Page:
Eugene Police Department Chief Chris Skinner speaks about the police force used at the late night protests Sunday.

Over 7,000 protesters marched through Eugene on Sunday in support of the Black Lives Matter movement almost a week after Derek Chauvin, a Minneapolis police officer, killed George Floyd by kneeling on his neck.

“We as a city and a police department basically yielded the city to that rally for hours, trusting that they were going to do what they came to do and be heard and do it lawfully, and you know what, they did a great job,” Eugene Police Chief Chris Skinner said at a press conference on Monday. 

But the peaceful relationship between EPD and protesters changed after a small group of protesters remained downtown after a 9 p.m. curfew was put in place from 13th Street to 4th Streets and from High Street to Monroe Street until 6 a.m. Monday. 

Organizers of Sunday’s peaceful march repeated they don’t condone the looting or rioting seen in Eugene and around the country. “We just hope that everything stays peaceful and we can make more progression from here,” organizer Madeliene Smith told the Emerald on Sunday.

“We were left with about 200 to 250 in and around the city that really wanted to take this into the evening, and it started to become counterproductive,” Skinner said. 

Skinner said a group of 40 to 50 individuals, some allegedly armed with hammers, were heard hitting light poles in the curfew area and left dents in a police vehicle. 

But one protester there on Sunday night, Marek Belka, said that he only heard about one person carrying a hammer downtown but said that the protest was otherwise peaceful. He said that his group was walking around singing songs and chanting and that he saw no violence or property destruction. Police shot pellets and hit Belka’s group on their legs until they dispersed. Officers continued to shoot at them as they ran from the area. 

“You show up to protests with gas masks and helmets and hammers, we have to pay attention to those things,” Skinner said. He added that the police had “significant intelligence” that protesters planned to “take” Ferry Street bridge as well as parts of campus.

Police used tear gas and what Skinner referred to as “paintball guns” that shoot pellets filled with oleoresin capsicum, the active ingredient in traditional pepper spray, to disperse these crowds. Skinner said at times throughout the night, these groups were intentionally targeted by police because he said there are “certain parts of this city that we were not going to let them go into.”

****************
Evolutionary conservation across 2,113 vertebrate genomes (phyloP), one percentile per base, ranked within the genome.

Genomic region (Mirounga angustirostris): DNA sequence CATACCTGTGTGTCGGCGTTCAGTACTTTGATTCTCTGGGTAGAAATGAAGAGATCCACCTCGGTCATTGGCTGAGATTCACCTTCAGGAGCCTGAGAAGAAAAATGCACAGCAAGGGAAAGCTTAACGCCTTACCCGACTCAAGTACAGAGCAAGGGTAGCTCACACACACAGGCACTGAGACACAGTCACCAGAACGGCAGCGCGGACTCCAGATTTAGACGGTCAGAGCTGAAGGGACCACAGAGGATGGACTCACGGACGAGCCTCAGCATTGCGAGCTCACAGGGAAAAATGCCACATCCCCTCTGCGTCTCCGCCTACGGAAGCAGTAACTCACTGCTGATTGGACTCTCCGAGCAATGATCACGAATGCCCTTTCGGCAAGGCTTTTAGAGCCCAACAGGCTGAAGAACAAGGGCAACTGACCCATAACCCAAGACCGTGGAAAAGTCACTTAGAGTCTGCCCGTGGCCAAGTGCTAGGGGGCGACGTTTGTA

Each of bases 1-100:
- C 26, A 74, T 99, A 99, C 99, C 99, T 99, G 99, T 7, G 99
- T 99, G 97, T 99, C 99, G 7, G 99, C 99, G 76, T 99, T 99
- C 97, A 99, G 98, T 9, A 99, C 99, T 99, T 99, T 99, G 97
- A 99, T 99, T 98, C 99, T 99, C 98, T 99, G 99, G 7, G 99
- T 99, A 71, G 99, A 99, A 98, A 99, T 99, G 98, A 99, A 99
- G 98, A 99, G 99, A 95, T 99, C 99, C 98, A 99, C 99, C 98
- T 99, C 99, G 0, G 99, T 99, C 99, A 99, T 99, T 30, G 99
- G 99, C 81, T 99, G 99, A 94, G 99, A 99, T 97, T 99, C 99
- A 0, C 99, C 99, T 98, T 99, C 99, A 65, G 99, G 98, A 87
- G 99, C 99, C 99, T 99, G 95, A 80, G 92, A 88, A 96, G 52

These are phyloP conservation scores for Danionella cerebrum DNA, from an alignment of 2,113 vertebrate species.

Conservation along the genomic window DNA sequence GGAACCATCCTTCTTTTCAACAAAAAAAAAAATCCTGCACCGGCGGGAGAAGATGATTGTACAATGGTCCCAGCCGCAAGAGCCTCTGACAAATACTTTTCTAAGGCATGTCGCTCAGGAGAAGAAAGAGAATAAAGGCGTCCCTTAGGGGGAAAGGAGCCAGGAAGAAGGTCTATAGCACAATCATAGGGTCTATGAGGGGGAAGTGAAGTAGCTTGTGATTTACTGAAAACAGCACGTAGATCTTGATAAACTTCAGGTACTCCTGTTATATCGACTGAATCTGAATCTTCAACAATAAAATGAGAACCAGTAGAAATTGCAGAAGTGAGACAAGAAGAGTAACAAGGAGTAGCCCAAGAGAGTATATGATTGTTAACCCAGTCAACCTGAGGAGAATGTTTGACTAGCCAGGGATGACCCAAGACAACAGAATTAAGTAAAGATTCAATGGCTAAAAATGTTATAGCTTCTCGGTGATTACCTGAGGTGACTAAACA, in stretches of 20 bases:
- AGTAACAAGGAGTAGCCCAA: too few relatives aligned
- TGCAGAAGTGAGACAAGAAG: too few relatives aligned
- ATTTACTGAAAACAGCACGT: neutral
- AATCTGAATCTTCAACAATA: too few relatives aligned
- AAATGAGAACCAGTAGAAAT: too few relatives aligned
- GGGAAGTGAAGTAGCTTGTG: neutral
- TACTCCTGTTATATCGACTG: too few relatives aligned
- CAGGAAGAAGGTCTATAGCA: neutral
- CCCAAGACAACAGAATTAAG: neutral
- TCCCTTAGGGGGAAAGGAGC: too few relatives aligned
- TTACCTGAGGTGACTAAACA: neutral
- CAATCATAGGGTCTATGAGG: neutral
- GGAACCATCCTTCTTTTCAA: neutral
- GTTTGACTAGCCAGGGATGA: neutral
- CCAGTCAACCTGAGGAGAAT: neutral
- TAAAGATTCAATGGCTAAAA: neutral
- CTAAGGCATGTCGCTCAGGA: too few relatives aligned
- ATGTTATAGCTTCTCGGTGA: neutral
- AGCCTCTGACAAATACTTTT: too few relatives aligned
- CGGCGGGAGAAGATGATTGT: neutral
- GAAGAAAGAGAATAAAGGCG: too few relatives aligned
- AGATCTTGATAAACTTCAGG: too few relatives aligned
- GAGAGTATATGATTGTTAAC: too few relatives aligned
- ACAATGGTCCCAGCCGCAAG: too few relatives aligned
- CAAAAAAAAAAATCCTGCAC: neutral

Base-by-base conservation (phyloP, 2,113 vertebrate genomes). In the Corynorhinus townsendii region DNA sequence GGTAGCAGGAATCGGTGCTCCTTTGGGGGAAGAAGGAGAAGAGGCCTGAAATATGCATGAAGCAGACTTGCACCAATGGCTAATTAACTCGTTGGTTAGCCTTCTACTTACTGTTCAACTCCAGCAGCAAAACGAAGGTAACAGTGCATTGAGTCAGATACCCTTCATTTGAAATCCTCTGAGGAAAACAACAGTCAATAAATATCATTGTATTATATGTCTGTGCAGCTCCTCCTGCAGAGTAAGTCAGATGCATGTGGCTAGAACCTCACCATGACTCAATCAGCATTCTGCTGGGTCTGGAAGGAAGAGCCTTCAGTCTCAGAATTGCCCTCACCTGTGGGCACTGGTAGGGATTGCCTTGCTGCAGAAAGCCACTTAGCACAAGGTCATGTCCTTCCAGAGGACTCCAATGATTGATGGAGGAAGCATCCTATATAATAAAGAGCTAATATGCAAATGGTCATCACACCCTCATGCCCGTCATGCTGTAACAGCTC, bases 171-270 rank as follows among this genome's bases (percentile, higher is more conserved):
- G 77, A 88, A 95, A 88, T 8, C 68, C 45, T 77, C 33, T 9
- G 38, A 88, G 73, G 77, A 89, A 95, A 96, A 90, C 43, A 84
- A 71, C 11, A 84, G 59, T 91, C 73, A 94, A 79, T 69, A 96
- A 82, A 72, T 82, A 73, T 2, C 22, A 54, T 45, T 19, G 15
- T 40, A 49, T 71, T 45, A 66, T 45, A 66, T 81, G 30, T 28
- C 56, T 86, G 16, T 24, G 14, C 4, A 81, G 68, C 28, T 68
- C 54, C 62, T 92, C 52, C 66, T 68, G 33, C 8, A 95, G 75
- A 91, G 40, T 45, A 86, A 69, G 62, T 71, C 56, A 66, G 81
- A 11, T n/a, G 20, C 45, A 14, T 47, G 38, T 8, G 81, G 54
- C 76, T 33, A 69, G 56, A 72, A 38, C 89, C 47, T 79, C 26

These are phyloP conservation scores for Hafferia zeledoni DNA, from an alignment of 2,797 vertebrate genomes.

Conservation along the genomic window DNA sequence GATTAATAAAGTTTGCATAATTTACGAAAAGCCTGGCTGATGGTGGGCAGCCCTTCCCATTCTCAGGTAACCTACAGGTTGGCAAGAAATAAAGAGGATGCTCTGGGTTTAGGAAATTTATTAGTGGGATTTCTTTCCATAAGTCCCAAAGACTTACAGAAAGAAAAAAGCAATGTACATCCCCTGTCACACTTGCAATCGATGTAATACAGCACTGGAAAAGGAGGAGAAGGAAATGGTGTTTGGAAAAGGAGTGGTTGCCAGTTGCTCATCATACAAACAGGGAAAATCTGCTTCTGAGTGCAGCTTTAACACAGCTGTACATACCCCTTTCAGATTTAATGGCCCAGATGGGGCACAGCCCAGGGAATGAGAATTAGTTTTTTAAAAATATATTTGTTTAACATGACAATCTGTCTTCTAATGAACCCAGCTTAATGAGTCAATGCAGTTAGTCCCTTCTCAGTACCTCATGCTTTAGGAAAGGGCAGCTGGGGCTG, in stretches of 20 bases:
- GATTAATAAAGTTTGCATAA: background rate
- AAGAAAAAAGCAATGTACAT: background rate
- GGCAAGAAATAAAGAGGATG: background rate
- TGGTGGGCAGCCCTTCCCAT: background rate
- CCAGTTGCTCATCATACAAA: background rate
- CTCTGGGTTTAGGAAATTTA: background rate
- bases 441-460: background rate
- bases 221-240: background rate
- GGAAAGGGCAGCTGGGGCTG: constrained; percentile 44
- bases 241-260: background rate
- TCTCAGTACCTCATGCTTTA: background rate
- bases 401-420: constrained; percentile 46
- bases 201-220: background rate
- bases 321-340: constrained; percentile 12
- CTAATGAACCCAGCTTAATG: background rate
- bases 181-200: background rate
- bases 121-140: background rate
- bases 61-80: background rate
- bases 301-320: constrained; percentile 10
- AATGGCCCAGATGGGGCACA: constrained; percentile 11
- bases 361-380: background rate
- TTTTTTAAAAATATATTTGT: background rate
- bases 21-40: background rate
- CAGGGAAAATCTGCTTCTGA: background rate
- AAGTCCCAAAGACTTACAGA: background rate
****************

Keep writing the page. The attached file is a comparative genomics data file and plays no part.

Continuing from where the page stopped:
But the canisters of tear gas and capsicum pellets weren’t always aimed at individuals armed with weapons. 

At around 11 p.m., police officers hit Eugene Weekly reporter Henry Houston with both tear gas and pellets. He said police laughed after he identified himself as a journalist. In a video taken by Register-Guard reporters during the incident, Houston can be heard trying to tell officers that he is a reporter. Register-Guard reporter Adam Duvernay can be heard identifying himself and the other reporters as members of the media when asked to clear the area. The officer responded, “it doesn’t matter.”

Sunday’s curfew order explicitly exempted credentialed members of the press.

Skinner said he was saddened by the incident and that they had good intentions when allowing for the press to be out during curfew. He said EPD is working on a safer way for the media to be out during this time, including a possible sign-in area or more clear credentials. 

In another incident downtown, Dylan Martin, a bystander downtown, said he saw two people walking on 14th Street. When the individuals were stopped by a police vehicle and officers pointed their weapon at them, Martin said the two people put their hands up. 

The police “didn’t give them much time at all,” Martin said, and then the officers shot the two pedestrians with pellets. 

EPD imposed a curfew Monday evening that began at midnight. Skinner said that EPD has no plan yet to impose curfew for the rest of the week but that curfews are “game-time decisions informed by public safety metrics.” On Sunday night, the curfew was extended to include all of Eugene with just minutes before it was to be enforced at 11 p.m., leaving little to no time for people to get inside. 

Michael Tobin contributed reporting to this story.

News Desk Editor

Jack is the news editor at the Emerald. He is a journalism and political science major at the University of Oregon who enjoys reading alone, drinking coffee alone and eating in parks...alone. Send tips or food recs to